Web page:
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Author Topic: What If The Central Powers Had Won The Great War?  (Read 1192 times)

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What If The Central Powers Had Won The Great War?
« on: November 11, 2014, 06:58:03 AM »
It’s Veterans Day or Armistice Day, so it’s time to re-open an old chestnut:  What if the Germans had won?


World War I was a damned close-run thing.   Which heavyweight would be so exhausted as to collapse in the fifteenth round?   In real history, it was the Central Powers, but the Entente was nearly as exhausted.   Russia had been punched out.   Italy (after Caporetto) was virtually punched out and required British and French troops to keep the Central Powers out of Venice.   After the Craone Mutiny of 1917 the French Army was simply unwilling to go on the offensive and the Germans occupied their best industrial areas.   The British were definitely winning at sea and gobbling up colonies of dubious value, but the 1918 offensive exposed huge weakness in the BEF.


Both sides were hungry and worn out to varying extents.   Their high-maintenance and labor-intensive (by 21st century standards) economies were falling apart because of so many men at the front.   Unlike 1939-1945, women had not been massively recruited into “men’s jobs.”    In 1918 the Spanish flu was killing millions on both sides.


I’ll stick with my assertion that if US intervention had just been delayed by six months, the British/French would have sought peace rather than the Germans.


So what would happen if the Germans had gotten peace on at least equitable terms?


This guy discusses it at length.


Much of it I agree with.


The Russian, Austro-Hungarian, and Turkish empires would fragment.   The AEF would have been sent home without having done much.   Germany picks up territory in eastern Europe for sure.   Almost all of Russian Poland and parts of Galicia.   Maybe the Sudetenland is annexed in 1919.   I doubt Britain would stand for German annexation of Belgium, but it may have been demilitarized.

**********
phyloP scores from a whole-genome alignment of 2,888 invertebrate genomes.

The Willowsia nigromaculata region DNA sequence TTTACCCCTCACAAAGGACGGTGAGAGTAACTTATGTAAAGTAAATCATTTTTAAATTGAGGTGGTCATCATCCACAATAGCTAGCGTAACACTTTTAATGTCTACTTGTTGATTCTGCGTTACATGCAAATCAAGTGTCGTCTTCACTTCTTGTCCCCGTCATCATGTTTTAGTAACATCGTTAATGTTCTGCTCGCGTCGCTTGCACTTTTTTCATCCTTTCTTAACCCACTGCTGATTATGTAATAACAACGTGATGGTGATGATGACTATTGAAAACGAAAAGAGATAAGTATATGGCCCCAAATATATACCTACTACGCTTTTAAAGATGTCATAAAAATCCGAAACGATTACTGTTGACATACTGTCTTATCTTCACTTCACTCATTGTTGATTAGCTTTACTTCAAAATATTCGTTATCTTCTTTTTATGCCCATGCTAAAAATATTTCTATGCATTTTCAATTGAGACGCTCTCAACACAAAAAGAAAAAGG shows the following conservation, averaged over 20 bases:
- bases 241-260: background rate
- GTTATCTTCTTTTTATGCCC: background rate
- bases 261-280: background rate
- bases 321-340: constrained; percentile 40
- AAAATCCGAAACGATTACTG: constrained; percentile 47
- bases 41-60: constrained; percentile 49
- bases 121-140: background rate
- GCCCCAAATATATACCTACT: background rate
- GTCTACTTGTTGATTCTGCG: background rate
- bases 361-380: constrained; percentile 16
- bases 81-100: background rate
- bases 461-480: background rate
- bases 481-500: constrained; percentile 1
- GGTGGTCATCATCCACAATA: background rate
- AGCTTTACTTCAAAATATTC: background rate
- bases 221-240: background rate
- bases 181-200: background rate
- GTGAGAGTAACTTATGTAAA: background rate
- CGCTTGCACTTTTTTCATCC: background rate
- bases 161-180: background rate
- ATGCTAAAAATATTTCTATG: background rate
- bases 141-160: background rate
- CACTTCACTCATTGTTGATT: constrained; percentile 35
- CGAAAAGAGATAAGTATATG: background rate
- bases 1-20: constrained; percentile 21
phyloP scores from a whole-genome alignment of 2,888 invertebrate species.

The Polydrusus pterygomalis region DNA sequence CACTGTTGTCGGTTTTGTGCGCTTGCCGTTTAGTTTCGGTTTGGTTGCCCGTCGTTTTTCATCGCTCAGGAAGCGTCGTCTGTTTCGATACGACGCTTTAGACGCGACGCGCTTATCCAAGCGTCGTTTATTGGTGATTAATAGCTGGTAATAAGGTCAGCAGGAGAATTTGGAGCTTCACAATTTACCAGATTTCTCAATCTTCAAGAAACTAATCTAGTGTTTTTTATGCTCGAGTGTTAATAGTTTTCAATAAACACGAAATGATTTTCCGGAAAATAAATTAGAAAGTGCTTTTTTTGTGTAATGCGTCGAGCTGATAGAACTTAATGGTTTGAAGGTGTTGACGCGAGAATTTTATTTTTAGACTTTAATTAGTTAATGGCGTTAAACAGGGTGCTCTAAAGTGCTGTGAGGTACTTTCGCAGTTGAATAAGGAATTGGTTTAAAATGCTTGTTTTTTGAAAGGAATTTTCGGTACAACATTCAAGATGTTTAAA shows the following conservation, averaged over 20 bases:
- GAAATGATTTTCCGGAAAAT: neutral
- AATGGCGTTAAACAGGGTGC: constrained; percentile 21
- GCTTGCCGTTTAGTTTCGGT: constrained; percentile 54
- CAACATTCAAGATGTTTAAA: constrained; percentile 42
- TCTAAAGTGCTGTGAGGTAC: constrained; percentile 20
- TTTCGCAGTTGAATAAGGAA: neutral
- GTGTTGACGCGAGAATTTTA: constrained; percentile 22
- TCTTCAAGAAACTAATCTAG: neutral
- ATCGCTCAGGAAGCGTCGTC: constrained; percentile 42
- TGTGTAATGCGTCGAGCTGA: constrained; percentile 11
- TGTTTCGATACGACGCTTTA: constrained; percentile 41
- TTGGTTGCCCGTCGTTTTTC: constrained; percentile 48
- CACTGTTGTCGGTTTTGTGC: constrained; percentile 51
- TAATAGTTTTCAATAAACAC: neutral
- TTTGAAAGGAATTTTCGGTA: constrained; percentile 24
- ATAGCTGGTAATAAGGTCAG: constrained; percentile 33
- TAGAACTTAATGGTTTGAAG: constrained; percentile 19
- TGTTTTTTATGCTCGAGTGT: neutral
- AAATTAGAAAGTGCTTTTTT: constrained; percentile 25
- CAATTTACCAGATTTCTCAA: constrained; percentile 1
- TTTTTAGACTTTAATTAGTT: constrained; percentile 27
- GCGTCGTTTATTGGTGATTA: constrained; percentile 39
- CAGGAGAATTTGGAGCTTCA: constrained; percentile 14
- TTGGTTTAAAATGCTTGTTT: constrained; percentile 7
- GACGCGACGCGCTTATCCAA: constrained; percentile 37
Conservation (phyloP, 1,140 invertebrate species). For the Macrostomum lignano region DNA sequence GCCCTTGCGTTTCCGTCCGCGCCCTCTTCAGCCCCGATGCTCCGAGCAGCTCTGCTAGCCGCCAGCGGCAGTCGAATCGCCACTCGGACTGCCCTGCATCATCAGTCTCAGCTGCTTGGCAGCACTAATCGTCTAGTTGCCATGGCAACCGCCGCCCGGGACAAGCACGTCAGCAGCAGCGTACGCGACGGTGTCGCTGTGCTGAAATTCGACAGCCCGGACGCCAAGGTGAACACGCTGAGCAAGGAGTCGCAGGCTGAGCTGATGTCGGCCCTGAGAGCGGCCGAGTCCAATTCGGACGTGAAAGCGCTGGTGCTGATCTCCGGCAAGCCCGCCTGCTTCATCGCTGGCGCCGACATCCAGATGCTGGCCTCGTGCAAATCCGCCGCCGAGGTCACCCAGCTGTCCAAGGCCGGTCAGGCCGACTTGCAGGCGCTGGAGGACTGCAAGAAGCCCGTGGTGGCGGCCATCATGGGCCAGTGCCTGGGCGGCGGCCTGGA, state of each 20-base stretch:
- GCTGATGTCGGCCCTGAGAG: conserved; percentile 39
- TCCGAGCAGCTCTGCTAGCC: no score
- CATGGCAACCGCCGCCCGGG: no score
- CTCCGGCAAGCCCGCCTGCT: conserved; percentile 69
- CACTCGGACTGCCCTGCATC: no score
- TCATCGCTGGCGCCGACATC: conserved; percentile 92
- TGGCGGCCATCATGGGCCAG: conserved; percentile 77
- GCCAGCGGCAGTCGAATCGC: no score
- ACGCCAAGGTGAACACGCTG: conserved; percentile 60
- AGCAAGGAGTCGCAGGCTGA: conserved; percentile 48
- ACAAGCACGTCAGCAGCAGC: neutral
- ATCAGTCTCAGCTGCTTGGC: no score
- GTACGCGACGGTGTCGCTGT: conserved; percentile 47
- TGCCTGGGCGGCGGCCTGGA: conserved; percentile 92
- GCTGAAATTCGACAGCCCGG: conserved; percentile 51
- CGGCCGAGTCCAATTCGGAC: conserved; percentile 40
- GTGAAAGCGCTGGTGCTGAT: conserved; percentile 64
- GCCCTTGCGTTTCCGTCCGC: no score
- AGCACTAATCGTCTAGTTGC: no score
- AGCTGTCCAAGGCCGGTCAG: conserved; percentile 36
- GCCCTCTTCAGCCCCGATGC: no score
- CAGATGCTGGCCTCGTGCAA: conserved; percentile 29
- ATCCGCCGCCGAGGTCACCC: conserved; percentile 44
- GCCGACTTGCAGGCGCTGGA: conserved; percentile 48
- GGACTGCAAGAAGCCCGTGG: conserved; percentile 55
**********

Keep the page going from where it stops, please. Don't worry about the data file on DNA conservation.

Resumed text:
With the establishment not so discredited in Germany there would be less scope for radical change in Germany although I do agree with the author that constitutional change in Germany had to happen.   Surely the Communists would have gotten a lot more traction (even if ephemeral) in France and Britain.


I agree with the author that the cultural and economic tumult would have happened anyway.


Certainly, Germany would be much stronger and less run by idiots than in OTL 1939.   France would be weaker and less organized.   Britain slightly less dominant.   The USA would be a wash, and isolationism may have been even deeper than in actual 1939.   The USSR is probably a wash.   An exhausted Germany (hampered by Russian railway collapse) really couldn’t much affect the outcome of the Russian civil war.


What casus belli would exist in 1939?   Poland would be annexed into Germany a generation earlier.   Some damned fool thing in the Balkans is always a possibility, but such conflicts might very well be much more localized.   The losses of the Great War would have taken a lot of the enthusiasm for war out of nearly everyone (except Serbs, Croats, and Bosnians.)

Maybe no World War II at all.


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